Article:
In seat 3 at the final table, WSOP November Nine member Vojtech Ruzicka has 27,300,000 chips, good for 6th place. The chip leader is Cliff ‘JohnnyBax’ Josephy at 74,600,000.
But Ruzicka doesn’t have to just worry about Josephy. He can make some ground on the chip leader without getting into big confrontations with him.
A few big hands against anyone at the table could make him the favorite.
Get to Know Your November Niner
What do you need to know about Vojtech Ruzicka? He’s your typical 30-year old Czech, but now he’s a millionaire. Making the WSOP Main Event final table is his biggest poker accomplishment, but this isn’t a fluke.
Ruzicka has recorded live tournament earnings since 2010, but his first big score didn’t come until 2012 when he won the German Championship of Poker for $161,146. Almost exactly a year later, the Czech took down a $10,000 EPT High Roller event for $426,907.
Ruzicka has a quiet demeanor. He pales in comparison to William Kassouf, the 17th place finisher in the Main Event. Kassouf used “speech play” to irritate his opponents, sort of like Jamie Gold did in 2006 when he won the tournament.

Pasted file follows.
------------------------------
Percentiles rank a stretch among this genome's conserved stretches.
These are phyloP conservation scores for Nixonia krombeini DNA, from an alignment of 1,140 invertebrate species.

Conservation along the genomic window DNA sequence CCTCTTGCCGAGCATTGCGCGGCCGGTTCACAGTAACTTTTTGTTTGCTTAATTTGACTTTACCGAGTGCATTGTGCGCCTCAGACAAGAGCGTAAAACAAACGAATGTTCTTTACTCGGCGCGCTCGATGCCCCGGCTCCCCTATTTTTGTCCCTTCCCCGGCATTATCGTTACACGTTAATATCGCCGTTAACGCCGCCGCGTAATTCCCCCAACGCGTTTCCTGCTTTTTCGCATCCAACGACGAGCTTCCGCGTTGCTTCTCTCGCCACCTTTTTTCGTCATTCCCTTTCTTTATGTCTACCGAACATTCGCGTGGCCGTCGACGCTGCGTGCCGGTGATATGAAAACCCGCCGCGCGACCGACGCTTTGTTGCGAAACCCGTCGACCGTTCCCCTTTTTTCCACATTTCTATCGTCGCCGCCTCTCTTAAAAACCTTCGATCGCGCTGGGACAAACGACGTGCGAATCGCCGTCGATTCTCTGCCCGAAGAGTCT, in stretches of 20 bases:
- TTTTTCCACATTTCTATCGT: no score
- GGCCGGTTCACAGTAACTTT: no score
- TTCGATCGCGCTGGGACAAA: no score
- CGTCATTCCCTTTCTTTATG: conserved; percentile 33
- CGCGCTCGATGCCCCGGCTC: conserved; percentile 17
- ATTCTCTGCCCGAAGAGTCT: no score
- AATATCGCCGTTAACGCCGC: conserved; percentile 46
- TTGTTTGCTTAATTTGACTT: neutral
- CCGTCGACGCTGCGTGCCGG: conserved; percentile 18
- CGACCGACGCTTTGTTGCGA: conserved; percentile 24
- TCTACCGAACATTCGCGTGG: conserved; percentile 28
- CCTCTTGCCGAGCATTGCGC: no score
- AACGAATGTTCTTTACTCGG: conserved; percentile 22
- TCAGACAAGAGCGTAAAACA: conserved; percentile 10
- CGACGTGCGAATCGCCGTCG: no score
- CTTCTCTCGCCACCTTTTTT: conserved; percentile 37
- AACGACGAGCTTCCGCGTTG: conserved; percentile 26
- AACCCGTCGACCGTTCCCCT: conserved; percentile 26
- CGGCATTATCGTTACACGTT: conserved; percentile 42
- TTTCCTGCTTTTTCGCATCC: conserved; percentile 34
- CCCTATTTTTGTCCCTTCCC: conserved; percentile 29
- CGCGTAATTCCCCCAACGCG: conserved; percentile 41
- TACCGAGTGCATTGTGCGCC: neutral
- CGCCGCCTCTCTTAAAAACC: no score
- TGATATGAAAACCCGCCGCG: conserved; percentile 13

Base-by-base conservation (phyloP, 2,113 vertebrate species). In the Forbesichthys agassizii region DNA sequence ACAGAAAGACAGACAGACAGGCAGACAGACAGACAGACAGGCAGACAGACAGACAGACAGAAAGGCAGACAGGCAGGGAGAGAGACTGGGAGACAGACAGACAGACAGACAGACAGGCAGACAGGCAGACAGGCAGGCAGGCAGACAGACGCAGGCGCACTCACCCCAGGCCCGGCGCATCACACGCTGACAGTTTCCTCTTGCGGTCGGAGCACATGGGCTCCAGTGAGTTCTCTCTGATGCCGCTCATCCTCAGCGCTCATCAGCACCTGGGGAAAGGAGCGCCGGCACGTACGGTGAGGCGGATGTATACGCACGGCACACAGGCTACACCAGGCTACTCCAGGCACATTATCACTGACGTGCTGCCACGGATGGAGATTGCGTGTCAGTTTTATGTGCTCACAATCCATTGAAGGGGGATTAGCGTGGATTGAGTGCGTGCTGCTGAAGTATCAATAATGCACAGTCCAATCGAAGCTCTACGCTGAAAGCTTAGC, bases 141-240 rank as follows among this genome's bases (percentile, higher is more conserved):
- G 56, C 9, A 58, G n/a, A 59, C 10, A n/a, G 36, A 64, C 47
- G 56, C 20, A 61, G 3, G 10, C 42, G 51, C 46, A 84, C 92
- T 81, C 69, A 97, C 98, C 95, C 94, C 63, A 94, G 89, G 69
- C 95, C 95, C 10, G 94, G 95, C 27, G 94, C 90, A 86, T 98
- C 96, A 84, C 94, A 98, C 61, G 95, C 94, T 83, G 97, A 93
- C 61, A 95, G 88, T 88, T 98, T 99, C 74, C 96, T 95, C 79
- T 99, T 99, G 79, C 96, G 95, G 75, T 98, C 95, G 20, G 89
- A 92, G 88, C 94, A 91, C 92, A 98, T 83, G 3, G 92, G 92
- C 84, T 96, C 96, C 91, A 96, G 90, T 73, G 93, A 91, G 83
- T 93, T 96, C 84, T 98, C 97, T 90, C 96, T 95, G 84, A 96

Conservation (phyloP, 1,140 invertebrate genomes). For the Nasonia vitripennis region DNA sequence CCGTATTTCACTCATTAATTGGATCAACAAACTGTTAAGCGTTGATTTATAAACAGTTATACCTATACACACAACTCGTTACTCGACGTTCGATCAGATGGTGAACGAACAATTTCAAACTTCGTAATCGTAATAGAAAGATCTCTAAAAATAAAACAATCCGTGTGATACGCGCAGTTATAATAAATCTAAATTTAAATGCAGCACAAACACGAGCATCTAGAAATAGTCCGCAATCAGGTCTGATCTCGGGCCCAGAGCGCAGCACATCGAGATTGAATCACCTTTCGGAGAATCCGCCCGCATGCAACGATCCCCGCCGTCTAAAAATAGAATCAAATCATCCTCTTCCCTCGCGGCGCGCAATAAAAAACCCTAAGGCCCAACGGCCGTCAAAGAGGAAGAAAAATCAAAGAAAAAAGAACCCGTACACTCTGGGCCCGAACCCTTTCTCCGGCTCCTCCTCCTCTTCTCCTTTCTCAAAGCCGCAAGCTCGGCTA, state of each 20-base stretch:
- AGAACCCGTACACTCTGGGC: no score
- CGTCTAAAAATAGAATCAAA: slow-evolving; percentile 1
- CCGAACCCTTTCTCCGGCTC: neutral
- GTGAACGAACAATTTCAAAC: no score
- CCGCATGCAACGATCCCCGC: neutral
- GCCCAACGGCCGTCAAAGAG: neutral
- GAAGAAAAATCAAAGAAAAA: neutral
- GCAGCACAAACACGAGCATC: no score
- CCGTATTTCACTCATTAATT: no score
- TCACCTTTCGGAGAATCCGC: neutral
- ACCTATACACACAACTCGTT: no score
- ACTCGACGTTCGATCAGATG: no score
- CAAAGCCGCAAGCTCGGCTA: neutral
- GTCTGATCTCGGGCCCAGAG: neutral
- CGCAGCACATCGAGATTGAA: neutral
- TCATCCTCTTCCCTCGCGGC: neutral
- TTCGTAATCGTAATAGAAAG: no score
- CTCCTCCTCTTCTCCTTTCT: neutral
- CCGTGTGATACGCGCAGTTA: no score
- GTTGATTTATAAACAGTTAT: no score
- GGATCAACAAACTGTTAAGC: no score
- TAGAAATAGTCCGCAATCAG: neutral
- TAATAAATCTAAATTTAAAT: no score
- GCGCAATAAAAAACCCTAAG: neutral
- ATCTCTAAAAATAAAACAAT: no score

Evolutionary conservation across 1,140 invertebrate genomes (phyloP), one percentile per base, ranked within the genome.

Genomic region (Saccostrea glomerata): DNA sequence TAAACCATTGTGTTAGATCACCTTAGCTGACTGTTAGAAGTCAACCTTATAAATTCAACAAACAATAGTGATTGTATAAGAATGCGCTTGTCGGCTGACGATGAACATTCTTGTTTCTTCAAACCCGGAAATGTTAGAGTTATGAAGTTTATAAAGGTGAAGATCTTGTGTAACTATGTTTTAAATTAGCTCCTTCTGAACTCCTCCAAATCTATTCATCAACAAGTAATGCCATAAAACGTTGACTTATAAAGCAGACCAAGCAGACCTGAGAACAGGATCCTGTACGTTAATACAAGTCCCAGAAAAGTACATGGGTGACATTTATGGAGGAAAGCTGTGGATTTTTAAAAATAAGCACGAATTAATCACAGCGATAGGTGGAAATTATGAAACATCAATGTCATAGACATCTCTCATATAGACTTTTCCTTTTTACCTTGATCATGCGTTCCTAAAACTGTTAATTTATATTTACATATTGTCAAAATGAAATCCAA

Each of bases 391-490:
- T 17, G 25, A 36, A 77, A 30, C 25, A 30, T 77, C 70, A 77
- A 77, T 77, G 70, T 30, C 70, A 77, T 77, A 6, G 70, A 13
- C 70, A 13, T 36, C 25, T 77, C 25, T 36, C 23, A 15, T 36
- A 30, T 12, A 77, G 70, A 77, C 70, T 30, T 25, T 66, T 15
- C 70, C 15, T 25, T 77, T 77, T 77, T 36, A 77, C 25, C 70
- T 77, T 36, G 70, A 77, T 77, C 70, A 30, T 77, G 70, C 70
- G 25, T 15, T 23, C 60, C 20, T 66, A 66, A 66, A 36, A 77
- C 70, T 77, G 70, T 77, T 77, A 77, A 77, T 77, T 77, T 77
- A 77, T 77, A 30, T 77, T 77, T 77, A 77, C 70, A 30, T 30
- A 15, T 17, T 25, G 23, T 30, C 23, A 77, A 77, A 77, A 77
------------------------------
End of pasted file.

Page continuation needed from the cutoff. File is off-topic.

The 30-year old isn’t a colorful character as evidenced by his appearance on ESPN WSOP episodes. He’s an ordinary young poker player who got his start grinding online. Prior to the Main Event, he had a bit of a rough summer.
Things weren’t going his way much in the 18 WSOP events he played until final tabling the world’s most prestigious annual poker tournament.
Got His Start Online
Ruzicka’s rise to fame in poker began like so many others: online. He started playing the game while in college about eight years ago.
The poker pro made a smooth transition from math major to a game that requires math skills. It didn’t take him long to start winning online.
Once he realized he could make a nice living playing poker, he never turned back. His biggest online poker win was $710,000 for 2nd place in the 2011 World Championship of Online Poker (WCOOP) on PokerStars.
That life changing win seems miniscule compared to the amount he will win if he earns the gold bracelet on November 1. Each remaining nine players are guaranteed $1 million, but 1st place pays $8 million.
And, let’s not forget, the winner will be crowned 2016 world champion. Will that champion be Vojtech Ruzicka? Stay tuned October 30-November 1 to find out.